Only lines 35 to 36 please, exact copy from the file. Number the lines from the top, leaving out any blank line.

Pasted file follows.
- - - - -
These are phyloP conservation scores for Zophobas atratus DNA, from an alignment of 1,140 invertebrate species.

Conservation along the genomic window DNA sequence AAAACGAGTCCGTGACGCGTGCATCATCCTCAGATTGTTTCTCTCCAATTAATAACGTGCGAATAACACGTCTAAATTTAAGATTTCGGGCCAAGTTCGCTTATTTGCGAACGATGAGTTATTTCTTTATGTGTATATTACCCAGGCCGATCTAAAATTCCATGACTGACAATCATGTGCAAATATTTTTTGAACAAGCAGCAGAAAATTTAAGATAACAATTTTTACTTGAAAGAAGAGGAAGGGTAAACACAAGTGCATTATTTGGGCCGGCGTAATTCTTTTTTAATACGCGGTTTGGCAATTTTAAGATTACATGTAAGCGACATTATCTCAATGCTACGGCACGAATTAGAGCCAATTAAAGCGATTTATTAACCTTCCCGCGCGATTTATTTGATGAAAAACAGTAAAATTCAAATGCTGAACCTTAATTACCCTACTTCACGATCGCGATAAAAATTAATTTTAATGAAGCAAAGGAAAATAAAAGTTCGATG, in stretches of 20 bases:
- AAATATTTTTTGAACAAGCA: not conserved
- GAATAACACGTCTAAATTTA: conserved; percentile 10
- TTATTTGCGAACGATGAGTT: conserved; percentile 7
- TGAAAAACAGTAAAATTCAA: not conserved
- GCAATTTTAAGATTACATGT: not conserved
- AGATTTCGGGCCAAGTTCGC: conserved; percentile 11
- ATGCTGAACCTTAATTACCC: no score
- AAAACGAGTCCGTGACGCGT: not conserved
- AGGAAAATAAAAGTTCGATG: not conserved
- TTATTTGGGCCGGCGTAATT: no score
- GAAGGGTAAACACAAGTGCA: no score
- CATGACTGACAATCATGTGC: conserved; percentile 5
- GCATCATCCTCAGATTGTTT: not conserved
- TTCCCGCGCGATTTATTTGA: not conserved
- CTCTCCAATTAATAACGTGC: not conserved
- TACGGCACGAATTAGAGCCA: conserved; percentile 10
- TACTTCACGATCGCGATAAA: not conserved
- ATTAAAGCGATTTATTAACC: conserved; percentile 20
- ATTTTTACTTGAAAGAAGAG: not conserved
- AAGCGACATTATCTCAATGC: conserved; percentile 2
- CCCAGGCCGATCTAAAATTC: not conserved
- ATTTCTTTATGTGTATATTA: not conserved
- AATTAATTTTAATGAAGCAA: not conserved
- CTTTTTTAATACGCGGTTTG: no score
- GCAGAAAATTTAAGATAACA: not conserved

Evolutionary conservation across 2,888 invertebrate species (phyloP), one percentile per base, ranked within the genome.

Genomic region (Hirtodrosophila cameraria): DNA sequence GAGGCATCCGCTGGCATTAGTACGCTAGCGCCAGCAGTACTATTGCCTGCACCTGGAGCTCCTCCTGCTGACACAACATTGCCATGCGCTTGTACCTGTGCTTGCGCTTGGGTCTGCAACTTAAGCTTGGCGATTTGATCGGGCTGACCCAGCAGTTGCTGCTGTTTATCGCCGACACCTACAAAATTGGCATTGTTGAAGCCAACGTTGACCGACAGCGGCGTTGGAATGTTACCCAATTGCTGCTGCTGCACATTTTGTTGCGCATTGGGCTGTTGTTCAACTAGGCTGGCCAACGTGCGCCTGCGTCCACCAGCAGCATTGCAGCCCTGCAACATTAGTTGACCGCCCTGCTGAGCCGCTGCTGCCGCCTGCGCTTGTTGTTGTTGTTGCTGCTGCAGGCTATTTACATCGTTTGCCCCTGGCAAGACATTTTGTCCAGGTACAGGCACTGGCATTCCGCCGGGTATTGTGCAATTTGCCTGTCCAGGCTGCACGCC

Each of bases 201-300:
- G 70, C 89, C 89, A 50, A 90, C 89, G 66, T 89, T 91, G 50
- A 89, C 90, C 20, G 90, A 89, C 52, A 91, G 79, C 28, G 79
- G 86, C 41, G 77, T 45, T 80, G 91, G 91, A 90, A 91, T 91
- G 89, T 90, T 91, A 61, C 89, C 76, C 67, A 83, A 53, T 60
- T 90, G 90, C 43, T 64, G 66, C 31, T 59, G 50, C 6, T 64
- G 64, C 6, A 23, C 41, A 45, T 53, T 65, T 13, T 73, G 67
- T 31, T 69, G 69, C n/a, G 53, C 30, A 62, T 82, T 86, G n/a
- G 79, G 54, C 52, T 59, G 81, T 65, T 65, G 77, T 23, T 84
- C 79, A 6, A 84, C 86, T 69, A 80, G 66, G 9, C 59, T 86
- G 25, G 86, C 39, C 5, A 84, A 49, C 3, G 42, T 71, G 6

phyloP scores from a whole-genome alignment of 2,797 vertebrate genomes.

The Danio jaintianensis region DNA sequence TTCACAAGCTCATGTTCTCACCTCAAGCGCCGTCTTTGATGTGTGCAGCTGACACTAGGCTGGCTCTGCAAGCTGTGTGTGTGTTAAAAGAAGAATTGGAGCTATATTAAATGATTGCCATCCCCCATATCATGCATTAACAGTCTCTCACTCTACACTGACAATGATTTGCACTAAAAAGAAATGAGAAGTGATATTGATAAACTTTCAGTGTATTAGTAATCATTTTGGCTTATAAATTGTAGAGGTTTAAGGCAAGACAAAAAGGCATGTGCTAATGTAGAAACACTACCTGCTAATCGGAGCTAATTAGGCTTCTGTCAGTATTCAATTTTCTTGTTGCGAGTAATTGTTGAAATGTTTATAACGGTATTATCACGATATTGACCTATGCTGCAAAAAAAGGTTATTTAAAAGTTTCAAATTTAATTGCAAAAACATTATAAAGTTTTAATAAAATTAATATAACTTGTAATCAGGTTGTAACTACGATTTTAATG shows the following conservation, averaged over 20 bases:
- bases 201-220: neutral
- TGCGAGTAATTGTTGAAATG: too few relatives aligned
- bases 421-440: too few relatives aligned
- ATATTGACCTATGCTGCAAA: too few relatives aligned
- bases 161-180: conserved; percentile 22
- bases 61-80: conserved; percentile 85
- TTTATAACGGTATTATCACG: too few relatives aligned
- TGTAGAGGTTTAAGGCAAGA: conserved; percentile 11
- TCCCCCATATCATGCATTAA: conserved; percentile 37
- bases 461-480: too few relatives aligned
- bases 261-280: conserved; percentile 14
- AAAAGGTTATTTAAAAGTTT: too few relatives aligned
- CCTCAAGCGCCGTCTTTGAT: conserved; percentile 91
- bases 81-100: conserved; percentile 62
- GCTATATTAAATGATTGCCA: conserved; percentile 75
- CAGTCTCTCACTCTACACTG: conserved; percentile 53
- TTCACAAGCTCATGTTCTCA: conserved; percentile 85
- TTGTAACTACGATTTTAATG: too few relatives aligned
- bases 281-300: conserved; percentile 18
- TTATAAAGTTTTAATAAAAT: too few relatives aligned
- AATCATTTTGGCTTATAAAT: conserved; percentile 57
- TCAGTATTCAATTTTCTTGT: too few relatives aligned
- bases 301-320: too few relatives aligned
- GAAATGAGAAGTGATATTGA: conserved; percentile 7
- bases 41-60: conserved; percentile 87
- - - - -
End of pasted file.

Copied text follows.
- T 90, G 90, C 43, T 64, G 66, C 31, T 59, G 50, C 6, T 64
- G 64, C 6, A 23, C 41, A 45, T 53, T 65, T 13, T 73, G 67